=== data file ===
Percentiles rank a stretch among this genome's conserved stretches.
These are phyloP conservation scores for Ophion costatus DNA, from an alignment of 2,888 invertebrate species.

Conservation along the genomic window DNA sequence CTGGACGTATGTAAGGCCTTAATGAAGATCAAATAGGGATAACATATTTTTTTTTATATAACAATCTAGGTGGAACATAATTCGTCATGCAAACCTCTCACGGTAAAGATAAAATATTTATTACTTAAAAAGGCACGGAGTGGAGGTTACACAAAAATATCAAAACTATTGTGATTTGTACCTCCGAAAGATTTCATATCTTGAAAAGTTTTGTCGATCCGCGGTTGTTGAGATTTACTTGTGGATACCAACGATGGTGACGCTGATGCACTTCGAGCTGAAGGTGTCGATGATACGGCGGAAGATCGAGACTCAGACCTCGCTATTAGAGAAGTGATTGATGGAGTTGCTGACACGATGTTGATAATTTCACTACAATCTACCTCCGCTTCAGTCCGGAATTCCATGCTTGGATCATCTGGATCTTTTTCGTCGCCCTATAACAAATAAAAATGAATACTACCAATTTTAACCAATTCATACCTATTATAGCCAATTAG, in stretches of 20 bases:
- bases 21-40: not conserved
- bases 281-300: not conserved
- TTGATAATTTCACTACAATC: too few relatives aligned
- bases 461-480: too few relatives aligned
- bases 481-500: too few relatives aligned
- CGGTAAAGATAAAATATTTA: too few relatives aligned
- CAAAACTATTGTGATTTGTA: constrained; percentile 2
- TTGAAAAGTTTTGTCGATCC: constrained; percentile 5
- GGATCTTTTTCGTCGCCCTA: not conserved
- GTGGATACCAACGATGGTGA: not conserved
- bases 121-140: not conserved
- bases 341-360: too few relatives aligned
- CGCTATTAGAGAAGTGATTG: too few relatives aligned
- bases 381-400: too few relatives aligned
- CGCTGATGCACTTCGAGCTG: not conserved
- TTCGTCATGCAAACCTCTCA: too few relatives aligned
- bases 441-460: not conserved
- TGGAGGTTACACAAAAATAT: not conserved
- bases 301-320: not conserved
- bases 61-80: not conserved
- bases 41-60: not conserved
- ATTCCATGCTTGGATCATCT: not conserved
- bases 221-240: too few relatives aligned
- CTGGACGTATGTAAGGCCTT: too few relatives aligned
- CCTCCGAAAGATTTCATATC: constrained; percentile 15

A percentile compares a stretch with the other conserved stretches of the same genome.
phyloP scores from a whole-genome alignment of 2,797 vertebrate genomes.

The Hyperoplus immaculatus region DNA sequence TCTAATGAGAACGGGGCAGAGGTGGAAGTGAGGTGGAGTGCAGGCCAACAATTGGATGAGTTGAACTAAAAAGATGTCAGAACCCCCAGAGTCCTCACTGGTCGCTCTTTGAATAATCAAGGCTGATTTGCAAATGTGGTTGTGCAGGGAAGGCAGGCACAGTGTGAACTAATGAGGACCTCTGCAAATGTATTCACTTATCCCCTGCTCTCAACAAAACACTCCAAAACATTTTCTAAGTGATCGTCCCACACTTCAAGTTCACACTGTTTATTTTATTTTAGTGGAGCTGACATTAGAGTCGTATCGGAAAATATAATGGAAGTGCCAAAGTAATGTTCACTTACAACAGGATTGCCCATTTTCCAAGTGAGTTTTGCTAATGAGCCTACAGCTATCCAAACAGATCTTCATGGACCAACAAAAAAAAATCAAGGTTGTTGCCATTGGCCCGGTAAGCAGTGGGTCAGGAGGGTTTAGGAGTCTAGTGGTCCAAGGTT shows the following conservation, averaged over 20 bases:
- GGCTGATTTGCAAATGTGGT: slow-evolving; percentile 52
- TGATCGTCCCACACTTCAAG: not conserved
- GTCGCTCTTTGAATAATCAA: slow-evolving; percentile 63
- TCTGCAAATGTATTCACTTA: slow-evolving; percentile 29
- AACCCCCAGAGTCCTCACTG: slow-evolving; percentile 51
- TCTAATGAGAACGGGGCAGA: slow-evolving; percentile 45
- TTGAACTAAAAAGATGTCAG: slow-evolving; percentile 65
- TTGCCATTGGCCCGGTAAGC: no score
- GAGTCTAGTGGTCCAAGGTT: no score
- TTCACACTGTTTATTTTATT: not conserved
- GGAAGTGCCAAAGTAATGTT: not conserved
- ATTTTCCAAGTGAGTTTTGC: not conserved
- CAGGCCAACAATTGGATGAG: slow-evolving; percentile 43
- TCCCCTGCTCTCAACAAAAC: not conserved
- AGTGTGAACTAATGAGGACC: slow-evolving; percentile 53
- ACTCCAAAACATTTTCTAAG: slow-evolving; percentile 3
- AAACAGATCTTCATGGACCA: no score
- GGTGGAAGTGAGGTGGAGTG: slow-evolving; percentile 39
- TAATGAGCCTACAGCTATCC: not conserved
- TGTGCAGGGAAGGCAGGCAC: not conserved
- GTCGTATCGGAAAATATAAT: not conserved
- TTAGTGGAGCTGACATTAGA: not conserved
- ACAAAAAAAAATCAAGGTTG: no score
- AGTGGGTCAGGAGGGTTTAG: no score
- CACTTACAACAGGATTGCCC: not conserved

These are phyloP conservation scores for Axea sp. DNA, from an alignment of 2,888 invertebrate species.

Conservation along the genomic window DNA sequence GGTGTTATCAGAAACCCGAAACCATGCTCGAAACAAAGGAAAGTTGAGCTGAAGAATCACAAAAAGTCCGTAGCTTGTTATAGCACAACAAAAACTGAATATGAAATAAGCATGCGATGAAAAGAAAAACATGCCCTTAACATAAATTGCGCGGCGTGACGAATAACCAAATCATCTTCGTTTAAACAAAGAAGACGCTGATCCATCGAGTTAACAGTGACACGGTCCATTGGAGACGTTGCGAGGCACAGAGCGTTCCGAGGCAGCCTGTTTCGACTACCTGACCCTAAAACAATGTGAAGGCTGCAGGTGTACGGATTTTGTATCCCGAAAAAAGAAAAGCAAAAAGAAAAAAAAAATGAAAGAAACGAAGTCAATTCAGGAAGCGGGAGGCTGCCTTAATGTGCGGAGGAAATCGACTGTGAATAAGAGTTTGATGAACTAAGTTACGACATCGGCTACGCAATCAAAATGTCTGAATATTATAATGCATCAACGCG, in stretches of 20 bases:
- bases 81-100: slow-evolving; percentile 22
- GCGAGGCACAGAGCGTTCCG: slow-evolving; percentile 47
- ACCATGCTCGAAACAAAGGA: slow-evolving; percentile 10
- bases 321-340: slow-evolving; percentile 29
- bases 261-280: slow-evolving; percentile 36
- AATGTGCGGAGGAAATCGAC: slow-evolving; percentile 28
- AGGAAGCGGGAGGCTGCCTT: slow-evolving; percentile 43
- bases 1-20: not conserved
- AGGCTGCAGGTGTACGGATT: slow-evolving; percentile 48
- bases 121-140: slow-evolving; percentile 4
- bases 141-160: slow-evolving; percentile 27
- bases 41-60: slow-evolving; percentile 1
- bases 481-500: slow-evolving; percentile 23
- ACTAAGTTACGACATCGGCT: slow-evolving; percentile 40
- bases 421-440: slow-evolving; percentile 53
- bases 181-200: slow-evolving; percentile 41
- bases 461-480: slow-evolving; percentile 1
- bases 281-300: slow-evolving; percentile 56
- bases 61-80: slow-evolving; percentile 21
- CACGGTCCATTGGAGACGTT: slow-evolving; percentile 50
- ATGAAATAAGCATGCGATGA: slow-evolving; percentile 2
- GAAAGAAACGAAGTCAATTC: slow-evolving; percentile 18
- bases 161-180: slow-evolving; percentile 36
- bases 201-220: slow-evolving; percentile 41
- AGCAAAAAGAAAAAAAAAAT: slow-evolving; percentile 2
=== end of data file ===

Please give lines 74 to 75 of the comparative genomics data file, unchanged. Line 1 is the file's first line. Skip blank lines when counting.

- bases 181-200: slow-evolving; percentile 41
- bases 461-480: slow-evolving; percentile 1